Bitcoin has seen a 1,514 percent rise in value during 2017, trading at $963 in January 2017 and currently worth $14,968.43, according to Coindesk.com, on January 2, at 7.20pm GMT.
North Korea has been struggling under economic uncertainty after the United Nations unleashed a series of new sanctions to clamp down fears of World War 3, following ignored calls to end Pyongyang’s nuclear development programme.
Currency analysts have suggested North Korea could now be using cryptocurrency bitcoin to support its weapons development programme since cash flow to the country was cut off.
Bloomberg‘s Asia Technology editor Edwin Chan said bitcoin’s digital nature made the cryptocurrency “more easily laundered,” thus helping North Korea store hard cash to fuel its weapons programme.
Mr Chan said: “Cryptocurrencies are more easily laundered. And also the North Koreans are increasingly using third-party service systems to do the mining for them and the reason for doing that is because it’s an expensive process.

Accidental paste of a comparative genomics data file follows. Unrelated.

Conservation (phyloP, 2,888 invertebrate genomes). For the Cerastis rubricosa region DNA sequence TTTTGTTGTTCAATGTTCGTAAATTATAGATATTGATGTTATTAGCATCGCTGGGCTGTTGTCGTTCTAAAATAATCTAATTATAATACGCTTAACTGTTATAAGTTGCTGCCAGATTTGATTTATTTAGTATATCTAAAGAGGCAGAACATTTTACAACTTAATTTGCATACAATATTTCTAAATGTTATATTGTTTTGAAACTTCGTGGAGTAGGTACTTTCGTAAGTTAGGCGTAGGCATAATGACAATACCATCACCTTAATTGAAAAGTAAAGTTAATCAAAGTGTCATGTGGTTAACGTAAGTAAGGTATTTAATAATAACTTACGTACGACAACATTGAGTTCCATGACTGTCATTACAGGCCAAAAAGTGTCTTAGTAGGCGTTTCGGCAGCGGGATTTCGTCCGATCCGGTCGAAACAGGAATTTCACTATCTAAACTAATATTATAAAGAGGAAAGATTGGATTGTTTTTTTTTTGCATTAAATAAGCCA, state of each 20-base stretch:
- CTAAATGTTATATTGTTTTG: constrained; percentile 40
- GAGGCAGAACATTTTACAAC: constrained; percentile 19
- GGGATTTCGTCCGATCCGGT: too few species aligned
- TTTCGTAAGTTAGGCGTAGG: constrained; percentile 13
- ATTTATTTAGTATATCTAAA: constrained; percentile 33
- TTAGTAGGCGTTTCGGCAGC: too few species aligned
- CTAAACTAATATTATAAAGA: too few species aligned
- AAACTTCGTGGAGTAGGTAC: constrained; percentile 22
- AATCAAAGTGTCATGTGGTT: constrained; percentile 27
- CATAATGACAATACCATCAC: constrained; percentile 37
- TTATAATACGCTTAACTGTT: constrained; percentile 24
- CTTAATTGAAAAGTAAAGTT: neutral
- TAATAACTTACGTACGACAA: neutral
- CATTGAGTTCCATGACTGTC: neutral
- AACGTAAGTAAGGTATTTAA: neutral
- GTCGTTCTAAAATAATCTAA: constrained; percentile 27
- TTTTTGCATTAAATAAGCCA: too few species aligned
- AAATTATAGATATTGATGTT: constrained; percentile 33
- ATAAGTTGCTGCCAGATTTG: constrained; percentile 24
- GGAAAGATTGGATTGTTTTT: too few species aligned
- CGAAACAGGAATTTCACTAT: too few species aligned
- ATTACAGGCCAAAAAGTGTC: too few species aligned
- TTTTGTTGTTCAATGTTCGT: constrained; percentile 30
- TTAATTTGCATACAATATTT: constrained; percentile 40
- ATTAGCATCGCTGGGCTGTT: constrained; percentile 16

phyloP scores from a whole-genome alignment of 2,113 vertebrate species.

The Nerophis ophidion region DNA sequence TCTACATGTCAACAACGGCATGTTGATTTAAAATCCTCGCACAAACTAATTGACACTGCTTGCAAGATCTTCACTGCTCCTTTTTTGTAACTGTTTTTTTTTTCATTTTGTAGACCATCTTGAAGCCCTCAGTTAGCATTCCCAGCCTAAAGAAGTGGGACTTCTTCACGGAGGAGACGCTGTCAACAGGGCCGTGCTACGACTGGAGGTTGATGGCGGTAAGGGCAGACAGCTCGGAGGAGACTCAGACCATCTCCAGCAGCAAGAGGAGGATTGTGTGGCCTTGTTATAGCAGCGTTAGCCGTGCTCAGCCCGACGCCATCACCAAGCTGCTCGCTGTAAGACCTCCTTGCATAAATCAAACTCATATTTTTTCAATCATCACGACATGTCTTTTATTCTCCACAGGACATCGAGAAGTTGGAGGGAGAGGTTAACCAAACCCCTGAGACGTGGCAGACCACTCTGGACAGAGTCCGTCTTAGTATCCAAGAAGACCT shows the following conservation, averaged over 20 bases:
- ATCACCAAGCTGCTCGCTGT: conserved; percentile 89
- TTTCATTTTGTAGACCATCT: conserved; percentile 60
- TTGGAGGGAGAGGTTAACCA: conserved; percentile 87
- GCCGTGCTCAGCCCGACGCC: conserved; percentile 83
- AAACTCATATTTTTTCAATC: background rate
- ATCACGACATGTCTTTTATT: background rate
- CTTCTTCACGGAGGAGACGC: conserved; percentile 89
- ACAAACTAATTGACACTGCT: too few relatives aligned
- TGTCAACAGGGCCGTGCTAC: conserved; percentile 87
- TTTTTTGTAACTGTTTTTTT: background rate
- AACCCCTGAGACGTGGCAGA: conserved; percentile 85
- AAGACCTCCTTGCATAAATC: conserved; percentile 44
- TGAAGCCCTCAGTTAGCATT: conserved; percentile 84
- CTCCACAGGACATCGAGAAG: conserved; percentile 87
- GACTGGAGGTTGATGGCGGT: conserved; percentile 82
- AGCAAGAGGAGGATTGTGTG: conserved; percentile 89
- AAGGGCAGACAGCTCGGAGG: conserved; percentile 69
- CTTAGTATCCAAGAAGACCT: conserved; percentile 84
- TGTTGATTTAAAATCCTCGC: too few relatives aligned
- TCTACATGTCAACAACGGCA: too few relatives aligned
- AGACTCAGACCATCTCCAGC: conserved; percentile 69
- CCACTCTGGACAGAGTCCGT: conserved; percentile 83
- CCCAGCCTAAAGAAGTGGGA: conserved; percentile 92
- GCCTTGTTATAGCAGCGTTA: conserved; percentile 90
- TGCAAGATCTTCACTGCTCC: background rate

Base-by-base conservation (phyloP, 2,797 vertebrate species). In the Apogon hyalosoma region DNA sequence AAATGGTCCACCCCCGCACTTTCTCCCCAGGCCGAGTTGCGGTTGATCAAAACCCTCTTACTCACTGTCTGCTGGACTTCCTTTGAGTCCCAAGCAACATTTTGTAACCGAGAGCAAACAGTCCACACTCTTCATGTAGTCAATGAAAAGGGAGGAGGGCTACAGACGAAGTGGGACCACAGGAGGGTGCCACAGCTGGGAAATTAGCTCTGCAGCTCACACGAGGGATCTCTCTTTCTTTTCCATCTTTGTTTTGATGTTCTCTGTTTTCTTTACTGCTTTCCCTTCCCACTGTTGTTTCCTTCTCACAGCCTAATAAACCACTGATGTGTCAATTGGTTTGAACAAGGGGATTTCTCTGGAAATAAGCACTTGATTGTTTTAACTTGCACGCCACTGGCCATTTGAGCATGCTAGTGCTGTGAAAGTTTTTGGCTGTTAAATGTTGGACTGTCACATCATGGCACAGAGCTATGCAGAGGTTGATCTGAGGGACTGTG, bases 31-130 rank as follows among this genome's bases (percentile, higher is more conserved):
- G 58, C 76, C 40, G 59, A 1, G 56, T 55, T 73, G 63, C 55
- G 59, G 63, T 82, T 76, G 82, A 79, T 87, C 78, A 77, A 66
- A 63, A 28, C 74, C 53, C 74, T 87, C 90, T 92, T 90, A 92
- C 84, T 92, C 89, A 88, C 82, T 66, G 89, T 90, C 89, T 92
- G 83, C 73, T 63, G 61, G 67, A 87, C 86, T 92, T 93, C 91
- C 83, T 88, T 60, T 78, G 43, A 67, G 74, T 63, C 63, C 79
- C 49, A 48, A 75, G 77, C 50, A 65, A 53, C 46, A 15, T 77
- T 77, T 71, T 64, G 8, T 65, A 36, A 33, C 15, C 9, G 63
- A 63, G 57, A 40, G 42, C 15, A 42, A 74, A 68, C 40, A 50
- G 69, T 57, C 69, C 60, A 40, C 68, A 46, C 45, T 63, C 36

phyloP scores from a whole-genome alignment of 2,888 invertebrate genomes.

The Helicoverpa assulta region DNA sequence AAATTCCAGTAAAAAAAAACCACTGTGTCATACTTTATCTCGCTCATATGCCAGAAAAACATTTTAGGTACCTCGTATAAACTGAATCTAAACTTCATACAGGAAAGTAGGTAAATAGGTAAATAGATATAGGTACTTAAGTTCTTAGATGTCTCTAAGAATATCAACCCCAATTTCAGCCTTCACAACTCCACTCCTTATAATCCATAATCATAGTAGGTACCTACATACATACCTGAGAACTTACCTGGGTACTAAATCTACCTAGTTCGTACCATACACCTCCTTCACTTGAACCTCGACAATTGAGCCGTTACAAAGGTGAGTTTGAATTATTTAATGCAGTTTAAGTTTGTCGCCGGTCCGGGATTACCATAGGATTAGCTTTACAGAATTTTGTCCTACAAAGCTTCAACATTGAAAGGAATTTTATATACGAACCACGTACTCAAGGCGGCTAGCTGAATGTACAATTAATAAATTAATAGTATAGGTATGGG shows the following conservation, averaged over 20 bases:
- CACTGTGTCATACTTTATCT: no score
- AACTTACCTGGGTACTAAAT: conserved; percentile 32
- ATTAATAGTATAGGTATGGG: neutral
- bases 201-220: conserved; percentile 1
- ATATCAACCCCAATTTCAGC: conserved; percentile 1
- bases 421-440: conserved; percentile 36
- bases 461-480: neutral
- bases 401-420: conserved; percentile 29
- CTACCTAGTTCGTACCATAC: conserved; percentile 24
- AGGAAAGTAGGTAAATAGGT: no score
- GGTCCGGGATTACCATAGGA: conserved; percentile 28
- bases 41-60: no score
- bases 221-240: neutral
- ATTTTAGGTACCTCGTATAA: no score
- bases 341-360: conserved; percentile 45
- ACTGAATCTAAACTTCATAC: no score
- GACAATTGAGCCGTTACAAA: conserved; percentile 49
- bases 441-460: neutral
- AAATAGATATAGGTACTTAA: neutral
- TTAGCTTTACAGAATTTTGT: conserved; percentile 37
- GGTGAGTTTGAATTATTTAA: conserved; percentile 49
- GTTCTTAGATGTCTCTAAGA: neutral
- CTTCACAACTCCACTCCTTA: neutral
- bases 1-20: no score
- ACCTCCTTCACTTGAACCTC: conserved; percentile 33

“North Koreans have been linked to attacks on cryptocurrency exchanges. We understand they do mining of their own but North Korea denies all such reports.
“However, Pyongyang needs high currency to fund its nuclear weapons development programme, allegedly.”
But cybersecurity expert Luke McNamara said his company had noticed hackers previously linked to espionage activities for the North Korean government take a sudden interest in bitcoin early in the year.
Mr McNamara said: “The fact that it has appreciated so much in value this year means that it’s attracting a lot of interest from various cybercriminals.
“We have noticed North Korean hackers actually pivot to start going after places like cryptocurrency exchanges in South Korea.”
Officials in Seoul say they are keeping tabs on North Korea’s bitcoin-related activities, which analysts warn are being used to subvert international sanctions.
North Korea leader Kim Jong-un has warned a “nuclear button is always on my desk” as he threatened the US during his New Year’s address in Pyongyang.
But he also appeared to extend an olive branch to neighbouring Seoul, suggesting Pyongyang could ultimately send a team to the Winter Olympics scheduled to take place in Pyeongchang in February 2018.
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